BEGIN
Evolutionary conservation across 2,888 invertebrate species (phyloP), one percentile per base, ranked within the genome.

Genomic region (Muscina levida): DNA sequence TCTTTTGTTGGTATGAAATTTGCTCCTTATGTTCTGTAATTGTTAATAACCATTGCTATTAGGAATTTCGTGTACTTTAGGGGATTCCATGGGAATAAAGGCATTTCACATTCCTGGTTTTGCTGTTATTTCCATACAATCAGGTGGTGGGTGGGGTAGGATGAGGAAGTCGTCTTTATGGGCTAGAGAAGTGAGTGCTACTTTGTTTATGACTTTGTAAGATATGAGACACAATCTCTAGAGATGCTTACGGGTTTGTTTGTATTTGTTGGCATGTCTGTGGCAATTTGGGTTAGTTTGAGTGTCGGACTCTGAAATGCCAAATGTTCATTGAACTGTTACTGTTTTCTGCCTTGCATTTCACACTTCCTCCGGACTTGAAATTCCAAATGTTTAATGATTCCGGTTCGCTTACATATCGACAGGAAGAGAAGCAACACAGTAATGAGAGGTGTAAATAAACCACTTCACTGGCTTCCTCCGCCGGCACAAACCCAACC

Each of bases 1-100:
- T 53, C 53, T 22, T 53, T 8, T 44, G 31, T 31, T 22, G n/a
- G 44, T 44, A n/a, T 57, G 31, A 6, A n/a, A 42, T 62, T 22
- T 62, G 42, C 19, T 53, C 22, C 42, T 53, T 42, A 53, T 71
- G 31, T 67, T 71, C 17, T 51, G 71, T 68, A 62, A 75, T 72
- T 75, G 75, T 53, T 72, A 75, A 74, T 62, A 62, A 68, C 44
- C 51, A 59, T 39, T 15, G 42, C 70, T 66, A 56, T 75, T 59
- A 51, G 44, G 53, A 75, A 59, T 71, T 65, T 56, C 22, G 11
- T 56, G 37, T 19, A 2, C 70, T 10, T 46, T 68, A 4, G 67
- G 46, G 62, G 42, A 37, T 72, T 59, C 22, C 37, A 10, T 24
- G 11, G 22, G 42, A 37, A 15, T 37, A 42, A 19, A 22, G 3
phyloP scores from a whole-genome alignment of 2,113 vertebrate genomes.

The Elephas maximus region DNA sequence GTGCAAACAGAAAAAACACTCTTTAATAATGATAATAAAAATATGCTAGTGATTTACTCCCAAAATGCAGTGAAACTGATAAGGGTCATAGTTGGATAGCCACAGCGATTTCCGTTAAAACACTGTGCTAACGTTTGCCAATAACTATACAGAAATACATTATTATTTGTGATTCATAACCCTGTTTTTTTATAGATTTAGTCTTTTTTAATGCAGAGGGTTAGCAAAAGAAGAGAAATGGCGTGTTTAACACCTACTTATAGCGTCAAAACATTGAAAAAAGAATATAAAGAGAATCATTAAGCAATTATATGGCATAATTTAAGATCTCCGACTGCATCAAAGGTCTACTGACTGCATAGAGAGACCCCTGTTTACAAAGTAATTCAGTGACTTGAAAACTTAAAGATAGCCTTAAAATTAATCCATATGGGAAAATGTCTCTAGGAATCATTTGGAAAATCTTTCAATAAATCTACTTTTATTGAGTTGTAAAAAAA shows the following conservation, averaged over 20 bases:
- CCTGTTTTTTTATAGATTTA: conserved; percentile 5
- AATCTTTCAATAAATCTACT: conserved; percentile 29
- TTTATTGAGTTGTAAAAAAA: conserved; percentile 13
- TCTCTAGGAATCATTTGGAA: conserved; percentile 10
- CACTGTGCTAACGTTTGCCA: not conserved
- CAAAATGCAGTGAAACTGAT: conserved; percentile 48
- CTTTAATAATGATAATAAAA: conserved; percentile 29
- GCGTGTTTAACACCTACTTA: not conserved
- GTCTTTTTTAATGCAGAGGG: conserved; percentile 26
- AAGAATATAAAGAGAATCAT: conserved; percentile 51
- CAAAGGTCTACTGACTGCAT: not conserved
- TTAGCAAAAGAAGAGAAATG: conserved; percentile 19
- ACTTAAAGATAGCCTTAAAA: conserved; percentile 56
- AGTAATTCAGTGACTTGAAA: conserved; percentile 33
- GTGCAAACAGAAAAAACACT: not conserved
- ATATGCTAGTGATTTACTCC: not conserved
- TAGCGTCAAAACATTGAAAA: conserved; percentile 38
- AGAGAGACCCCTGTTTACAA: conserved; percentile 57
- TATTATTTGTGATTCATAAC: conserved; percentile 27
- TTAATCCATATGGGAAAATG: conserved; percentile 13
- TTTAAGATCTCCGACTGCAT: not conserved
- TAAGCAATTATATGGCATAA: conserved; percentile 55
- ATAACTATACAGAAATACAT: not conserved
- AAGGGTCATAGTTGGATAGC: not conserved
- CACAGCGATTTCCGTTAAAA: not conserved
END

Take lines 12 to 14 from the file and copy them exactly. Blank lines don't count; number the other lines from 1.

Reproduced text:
- G 46, G 62, G 42, A 37, T 72, T 59, C 22, C 37, A 10, T 24
- G 11, G 22, G 42, A 37, A 15, T 37, A 42, A 19, A 22, G 3
phyloP scores from a whole-genome alignment of 2,113 vertebrate genomes.